# Pericyclic Reactions: Cycloadditions and Diels-Alder Reaction

Frequently, even thermally allowed reactions only take place at very high temperatures. By increasing the reactivity of components through suitable substitution, conditions appropriate for laboratory experiments can be obtained. Examples:

Fig.1
Increased reactivity caused by suitable substituents

In praxis, this is done most easily with electron-withdrawing substituents at the dienophile. To a lesser degree, the same effect can be achieved with electron-rich substituents at the diene particularly in 1-position.

Fig.2
Electron-donating substituents on the dienophile
acroleine
acrylnitrile
maleic ester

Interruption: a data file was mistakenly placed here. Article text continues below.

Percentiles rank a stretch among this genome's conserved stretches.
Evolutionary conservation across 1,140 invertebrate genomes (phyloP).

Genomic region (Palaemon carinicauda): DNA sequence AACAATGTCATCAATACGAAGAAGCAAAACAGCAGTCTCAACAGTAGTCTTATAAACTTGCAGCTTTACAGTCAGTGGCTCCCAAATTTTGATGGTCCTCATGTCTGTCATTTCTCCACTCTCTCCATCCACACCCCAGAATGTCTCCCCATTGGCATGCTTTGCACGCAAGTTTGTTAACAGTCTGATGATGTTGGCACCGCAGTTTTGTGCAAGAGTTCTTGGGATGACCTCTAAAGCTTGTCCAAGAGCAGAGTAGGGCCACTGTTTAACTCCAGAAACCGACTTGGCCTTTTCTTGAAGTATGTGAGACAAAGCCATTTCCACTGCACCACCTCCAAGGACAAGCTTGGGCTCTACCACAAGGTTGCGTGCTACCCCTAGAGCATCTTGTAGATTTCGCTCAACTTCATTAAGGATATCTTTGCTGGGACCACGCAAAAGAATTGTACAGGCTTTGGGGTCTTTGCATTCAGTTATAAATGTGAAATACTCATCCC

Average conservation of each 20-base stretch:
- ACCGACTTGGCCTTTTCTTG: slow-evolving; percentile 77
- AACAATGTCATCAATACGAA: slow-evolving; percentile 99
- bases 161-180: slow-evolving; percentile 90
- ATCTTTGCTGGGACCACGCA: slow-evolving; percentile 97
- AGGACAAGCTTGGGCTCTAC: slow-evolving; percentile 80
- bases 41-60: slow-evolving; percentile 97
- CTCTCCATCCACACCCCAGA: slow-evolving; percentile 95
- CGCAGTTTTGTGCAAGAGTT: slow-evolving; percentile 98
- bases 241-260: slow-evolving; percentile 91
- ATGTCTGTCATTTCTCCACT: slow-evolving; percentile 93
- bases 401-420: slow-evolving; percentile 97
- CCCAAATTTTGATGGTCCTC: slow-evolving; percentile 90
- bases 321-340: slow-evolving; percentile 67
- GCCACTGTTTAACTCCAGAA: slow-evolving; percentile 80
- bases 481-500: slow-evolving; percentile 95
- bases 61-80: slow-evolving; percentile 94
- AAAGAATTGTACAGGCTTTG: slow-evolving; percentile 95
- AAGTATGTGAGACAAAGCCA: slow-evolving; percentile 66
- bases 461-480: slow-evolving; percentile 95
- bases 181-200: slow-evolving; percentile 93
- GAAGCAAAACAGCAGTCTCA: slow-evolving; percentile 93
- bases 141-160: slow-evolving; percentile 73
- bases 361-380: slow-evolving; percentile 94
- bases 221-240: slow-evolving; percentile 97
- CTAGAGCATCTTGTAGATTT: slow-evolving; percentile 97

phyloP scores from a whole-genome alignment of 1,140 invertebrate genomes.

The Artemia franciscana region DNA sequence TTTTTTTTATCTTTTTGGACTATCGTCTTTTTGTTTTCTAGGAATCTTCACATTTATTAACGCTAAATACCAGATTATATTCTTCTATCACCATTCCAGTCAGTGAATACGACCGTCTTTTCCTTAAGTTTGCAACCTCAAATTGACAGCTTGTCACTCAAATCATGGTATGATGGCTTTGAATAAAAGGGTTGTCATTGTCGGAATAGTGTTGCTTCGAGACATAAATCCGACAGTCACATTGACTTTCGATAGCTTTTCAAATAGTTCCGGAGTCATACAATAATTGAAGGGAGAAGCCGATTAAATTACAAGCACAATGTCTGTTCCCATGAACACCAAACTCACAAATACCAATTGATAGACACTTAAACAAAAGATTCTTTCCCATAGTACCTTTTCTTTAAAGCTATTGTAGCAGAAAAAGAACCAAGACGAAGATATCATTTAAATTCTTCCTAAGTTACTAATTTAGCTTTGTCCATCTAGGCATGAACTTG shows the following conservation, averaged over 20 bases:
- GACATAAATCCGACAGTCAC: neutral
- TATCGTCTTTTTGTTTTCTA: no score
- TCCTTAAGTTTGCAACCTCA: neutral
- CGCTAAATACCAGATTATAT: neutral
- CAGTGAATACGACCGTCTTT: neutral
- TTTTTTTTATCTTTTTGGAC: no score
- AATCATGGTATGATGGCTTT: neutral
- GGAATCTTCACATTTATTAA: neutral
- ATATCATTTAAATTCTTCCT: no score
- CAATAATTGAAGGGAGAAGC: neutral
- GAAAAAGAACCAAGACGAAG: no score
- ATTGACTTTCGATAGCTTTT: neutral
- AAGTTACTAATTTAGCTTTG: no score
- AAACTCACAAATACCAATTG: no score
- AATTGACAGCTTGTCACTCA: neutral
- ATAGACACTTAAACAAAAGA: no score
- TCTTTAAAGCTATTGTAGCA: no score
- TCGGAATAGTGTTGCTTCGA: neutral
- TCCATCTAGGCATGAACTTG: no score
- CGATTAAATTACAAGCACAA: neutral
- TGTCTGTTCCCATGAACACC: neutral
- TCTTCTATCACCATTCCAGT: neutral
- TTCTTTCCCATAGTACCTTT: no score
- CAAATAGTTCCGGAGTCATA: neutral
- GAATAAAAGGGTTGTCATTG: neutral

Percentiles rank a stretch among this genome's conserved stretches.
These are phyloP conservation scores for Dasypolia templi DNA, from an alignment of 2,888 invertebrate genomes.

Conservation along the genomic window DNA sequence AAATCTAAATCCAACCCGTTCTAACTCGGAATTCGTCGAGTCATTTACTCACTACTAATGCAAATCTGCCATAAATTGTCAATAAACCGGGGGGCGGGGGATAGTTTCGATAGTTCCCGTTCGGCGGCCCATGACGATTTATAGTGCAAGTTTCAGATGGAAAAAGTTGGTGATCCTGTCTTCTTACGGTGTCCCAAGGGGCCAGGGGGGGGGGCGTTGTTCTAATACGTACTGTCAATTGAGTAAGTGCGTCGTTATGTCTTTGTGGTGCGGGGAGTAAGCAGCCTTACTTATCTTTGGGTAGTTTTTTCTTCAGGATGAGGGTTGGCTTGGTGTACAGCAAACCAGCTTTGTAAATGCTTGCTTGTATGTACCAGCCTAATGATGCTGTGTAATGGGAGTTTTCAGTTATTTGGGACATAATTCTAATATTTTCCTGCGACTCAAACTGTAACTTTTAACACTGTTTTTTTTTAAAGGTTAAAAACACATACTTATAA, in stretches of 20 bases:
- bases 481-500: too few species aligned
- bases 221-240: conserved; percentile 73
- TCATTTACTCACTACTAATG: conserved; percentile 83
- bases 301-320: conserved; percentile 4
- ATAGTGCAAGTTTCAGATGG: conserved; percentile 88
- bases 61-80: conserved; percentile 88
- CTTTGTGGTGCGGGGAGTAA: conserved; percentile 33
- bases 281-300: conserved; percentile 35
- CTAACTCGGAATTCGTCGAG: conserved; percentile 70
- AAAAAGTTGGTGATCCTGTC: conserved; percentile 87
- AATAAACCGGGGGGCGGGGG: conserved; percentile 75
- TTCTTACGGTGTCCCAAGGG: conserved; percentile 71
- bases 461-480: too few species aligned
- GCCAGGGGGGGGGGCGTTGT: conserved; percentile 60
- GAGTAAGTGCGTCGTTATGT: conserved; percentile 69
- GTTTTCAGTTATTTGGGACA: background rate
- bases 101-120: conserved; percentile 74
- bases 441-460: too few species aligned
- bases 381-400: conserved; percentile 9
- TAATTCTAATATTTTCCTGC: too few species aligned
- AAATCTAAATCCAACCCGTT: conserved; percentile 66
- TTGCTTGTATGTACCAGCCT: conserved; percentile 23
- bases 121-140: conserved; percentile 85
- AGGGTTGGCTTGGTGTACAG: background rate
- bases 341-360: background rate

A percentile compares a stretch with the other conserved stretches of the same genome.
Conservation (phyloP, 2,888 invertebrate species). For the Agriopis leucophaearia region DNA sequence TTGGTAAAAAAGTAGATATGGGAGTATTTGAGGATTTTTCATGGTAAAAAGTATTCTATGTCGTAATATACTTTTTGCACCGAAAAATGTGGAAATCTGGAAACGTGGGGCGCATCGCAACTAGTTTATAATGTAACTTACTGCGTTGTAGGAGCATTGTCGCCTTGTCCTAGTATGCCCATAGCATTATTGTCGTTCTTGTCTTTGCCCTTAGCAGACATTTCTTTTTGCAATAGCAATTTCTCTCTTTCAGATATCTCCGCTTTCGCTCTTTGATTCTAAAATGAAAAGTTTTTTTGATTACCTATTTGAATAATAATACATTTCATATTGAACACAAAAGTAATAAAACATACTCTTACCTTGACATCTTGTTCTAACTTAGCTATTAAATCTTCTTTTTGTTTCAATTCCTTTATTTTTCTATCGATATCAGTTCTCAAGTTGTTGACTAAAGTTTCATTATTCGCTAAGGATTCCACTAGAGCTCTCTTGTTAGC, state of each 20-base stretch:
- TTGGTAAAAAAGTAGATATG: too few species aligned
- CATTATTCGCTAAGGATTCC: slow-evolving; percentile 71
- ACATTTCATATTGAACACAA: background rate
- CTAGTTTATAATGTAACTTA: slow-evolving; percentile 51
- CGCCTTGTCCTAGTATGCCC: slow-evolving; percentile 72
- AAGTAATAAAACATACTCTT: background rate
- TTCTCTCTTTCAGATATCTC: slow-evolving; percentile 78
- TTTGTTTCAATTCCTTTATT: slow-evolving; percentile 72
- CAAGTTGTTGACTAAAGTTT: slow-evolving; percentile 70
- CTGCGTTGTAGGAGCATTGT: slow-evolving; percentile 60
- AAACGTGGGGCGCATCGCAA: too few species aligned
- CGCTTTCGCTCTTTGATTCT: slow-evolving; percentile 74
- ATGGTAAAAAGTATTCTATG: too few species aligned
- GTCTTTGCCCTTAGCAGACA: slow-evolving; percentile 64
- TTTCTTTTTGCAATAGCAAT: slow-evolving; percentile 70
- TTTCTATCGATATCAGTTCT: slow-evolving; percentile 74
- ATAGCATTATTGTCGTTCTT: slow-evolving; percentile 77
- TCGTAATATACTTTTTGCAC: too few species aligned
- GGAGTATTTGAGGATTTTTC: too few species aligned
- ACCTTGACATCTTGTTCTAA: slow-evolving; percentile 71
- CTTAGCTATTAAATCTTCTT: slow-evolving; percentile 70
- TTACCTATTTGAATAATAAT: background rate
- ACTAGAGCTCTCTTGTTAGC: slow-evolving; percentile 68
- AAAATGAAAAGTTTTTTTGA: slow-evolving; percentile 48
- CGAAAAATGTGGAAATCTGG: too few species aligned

fumaric ester
maleic anhydride
tetracyanoethylene

Addition of Lewis acids increases the electron-poor character of dienophiles.

Fig.3
Lewis acids

Electron-poor alkynes and heterodienes react also.

Fig.4
Acetylene dicarboxylate as a dienophile
Fig.5
Nitroso compunds as dienophiles

Likewise, electron-poor dienes and electron-rich dienophiles are reactive.

Fig.6
Diels-Alder reactions with inverse electron requirement

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An explanation for the substituent effects can be found in MO theory.

Fig.7
MO representation of Diels-Alder reactions with normal and inverse electron demand

Donor substituents D increase the energy of HOMO and LUMO while acceptor substituents A lower the energy of both frontier orbitals. Bonding interaction can only take place between the occupied orbitals of one and the unoccupied orbitals of the other component: either HOMO (diene) - LUMO (dienophile) or HOMO (dienophile) - LUMO (diene). The strength of the interaction increases with diminishing energy difference Δ$EHOMO-LUMO$. Minimization of Δ$EHOMO-LUMO$ by using various substituents increases the reactivity.

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